Comic Book Sights & Sounds & Sundries
Just uploaded is a review of Wrath of the Titans [M] (Warner Home Video) on Blu-ray, a meh sequel with some serious flaws counterbalanced by some imaginative and rather ravishing visual effects, plus related material – soundtrack reviews for Danny Elfman’s Men in Black 3 [M] (whose film will likely do better on video than its abbreviated theatrical run), and Henry Jackman’s surprisingly fun Abraham Lincoln: Vampire Hunter [M] (both albums released by Sony Classical).
In quick soundtrack news, Intrada’s followed up their James Horner Wolfen CD (which I reviewed for Rue Morgue) with Craig Safan’s rejected score, which was previously released as a composer promo more than a decade ago. Safan, a composer better known for his melodic synth-fusion scores (Remo Williams: The Adventure Continues, The Last Starfighter) than orchestral writing, wrote a gnashing orchestral score the film’s bigwigs didn’t like, hence the recruiting of Horner to rescore the film with a more thematic-centered work.
Intrada’s also released what I thought was the impossible – a 2-CD set featuring music from Leith Stevens’ War of the Worlds and When Worlds Collide, plus Nathan Van Cleave’s Conquest of Space and Daniele Amfitheatrof’s The Naked Jungle. This all means Paramount’s opening their vaults a bit more and letting the soundtrack labels release additional Golden Age sci-fi scores. When the set arrives I’ll dutifully do a comparison with the old Tsunami CD, the Quad LP, and the laserdiscs which featured isolated score tracks (actually, M&E mixes) of Stevens’ WOW and WWC scores.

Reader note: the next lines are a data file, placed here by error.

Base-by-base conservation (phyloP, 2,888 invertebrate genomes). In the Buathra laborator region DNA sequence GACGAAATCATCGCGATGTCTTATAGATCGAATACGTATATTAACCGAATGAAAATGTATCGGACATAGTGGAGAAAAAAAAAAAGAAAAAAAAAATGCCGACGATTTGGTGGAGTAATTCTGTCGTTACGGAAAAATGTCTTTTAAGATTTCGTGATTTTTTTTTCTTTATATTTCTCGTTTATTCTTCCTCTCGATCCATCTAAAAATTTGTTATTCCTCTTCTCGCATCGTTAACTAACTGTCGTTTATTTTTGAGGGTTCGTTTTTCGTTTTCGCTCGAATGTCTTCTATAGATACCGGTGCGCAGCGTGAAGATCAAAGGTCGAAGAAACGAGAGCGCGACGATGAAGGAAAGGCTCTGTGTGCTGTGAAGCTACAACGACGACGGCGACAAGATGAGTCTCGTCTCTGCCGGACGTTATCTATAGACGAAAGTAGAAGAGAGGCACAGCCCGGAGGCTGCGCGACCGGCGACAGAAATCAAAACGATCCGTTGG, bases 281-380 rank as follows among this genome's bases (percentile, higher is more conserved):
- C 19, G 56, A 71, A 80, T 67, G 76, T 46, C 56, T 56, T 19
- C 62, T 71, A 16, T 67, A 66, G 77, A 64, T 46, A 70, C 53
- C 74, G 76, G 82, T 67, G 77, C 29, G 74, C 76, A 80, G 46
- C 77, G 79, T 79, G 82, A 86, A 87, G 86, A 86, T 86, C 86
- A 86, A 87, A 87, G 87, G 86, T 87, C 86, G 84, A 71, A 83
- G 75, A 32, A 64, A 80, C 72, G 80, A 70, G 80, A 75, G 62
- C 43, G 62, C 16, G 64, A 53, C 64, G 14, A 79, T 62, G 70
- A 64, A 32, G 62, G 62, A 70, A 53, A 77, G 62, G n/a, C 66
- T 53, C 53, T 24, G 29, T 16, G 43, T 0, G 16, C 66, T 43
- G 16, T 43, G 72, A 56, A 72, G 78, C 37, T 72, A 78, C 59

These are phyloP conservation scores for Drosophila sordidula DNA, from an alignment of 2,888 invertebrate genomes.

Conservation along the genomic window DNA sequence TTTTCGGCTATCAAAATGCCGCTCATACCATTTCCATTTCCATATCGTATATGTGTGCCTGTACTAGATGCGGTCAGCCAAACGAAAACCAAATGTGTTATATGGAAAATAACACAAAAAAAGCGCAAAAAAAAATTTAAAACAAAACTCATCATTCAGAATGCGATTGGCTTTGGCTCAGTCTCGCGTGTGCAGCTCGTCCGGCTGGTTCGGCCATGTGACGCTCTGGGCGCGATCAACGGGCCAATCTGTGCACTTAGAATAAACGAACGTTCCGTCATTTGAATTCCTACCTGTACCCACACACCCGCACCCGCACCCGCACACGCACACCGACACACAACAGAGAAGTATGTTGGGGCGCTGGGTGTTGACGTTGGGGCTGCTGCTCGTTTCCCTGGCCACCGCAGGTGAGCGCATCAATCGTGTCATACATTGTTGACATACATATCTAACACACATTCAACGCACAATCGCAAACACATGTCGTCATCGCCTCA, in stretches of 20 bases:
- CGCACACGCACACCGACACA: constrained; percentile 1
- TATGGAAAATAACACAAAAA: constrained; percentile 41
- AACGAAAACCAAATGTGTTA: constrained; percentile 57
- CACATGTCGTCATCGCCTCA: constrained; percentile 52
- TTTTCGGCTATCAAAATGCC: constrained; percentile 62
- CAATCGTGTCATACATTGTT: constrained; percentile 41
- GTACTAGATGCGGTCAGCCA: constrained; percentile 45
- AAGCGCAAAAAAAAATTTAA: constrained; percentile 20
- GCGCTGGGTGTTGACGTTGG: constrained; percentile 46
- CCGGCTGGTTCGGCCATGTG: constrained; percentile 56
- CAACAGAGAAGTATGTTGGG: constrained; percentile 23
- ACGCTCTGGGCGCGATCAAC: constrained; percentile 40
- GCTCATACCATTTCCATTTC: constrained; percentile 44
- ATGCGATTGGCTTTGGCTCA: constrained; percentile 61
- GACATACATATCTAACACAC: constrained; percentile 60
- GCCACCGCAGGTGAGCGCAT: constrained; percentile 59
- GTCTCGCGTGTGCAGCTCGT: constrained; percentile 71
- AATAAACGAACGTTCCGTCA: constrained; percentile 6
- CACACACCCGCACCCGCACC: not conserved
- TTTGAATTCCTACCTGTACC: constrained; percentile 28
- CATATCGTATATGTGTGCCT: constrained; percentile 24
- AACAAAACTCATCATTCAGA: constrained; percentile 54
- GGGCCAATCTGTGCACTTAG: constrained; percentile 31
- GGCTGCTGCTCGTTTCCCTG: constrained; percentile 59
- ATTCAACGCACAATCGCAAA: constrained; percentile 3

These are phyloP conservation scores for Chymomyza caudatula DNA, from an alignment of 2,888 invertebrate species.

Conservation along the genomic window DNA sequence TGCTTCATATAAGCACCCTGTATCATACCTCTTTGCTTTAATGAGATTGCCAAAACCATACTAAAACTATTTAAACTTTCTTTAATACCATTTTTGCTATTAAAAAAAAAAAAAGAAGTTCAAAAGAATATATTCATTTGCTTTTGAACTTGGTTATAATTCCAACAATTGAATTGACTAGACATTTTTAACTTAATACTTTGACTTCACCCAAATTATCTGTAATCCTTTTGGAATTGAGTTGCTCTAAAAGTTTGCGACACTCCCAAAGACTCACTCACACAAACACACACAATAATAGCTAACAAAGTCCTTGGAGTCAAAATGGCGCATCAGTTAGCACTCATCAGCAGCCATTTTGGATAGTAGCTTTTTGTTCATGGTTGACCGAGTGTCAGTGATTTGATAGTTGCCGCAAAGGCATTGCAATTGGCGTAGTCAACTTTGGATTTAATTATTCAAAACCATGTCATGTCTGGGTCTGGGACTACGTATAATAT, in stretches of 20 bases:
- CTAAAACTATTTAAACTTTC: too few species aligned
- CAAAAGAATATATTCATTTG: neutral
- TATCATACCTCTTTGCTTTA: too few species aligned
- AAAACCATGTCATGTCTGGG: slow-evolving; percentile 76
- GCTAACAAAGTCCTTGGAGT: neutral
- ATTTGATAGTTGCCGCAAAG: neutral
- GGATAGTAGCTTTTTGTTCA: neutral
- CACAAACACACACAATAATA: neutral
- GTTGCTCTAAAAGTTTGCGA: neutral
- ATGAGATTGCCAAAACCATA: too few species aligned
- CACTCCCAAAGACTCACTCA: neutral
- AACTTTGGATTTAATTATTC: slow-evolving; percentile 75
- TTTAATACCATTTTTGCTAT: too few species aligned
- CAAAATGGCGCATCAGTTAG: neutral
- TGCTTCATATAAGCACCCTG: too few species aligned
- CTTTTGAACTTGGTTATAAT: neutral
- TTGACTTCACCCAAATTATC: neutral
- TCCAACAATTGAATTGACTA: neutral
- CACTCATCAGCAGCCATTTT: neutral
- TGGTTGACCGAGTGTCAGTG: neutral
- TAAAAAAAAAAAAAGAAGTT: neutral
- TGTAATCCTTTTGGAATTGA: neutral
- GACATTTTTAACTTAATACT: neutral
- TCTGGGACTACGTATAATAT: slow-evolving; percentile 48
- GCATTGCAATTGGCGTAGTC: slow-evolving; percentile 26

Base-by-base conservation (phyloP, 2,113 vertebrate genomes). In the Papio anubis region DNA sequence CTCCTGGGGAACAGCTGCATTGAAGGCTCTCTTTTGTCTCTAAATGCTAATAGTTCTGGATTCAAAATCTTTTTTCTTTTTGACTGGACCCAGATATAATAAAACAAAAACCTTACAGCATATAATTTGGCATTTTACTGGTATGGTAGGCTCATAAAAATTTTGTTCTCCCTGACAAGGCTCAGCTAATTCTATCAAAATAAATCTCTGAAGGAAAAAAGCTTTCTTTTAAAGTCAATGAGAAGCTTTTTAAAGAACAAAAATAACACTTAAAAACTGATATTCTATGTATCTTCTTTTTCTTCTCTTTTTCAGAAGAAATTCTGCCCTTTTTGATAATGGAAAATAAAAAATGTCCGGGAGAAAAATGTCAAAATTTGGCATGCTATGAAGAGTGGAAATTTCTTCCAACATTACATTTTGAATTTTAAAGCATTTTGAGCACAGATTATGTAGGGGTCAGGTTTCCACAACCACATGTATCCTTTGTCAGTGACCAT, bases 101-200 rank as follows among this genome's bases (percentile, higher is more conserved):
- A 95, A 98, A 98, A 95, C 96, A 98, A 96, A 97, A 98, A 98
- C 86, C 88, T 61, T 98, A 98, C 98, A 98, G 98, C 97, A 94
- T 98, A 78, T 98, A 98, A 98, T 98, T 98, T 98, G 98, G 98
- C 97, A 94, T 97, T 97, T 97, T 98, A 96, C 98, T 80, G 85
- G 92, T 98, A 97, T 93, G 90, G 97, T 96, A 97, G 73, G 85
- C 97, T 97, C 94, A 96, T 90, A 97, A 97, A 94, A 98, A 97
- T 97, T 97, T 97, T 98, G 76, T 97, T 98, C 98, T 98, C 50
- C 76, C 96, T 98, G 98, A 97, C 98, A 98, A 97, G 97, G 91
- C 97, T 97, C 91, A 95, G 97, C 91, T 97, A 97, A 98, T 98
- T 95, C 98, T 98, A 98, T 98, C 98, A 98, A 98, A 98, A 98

Additional Stevens music is also available from Kritzerland Records, via I Married a Monster from Outer Space (of which some of the stock music is by Stevens) and The Atomic City. I just filed reviews for that double-bill disc, plus Dana Kaproff’s When a Stranger Calls and Paul Glass’s Lady in a Cage – all strong works finally getting their due on CD.
Fly fans should also take note the label’s reissued a pair of scores previously released by now-defunct Percepto Records – The Fly + The Fly II by Paul Sawtell & Bert Shefter.
Lastly, Disques Cinemusique’s latest double-bill album features Miklos Rozsa’s A Time to Love and a Time to Die (previously released on CD in Japan in mono, and on LP via Decca & later Varese in Bullshit Stereo if memory serves correct) and the Frankenland State recording of Rozsa’s Lust for Life Suite (which is in true stereo). The latter suite was released as a promo LP with additional music from other Rozsa films, and reissued by Decca and Varese.
Speaking of Vincent Van Gogh (the subject of Lust for Life), the BBC news recently broadcast a piece where two authors alleged the master painter didn’t kill himself, but rather covered up his own murder. Confused? Read the piece or watch the video.
And speaking of art, Torontoist recently ran a piece on street art of a protest kind, where blah Astral ad pillars were given a slight overhaul by creative rebellious minds. If you flip to the last image, you’ll also marvel at the trapped bicycle display.
Sorry for the erratic posts, but a chunk of time’s been spent researching and sourcing vintage video gear for a series of short video projects. You see something listed, you try & track down info, you try and make sure what you ultimately buy is sound & functional, and then it arrives – either faithful to the original seller’s claims… or perhaps not.
Once the last component arrives, I’ll run a few blogs as sort of buyer’s guides on vintage prosumer tube cameras, as well as some of their unique features with test footage. I’ll also post scans of unavailable manuals so those interested in the same gear are armed with needed info before hitting the Buy button.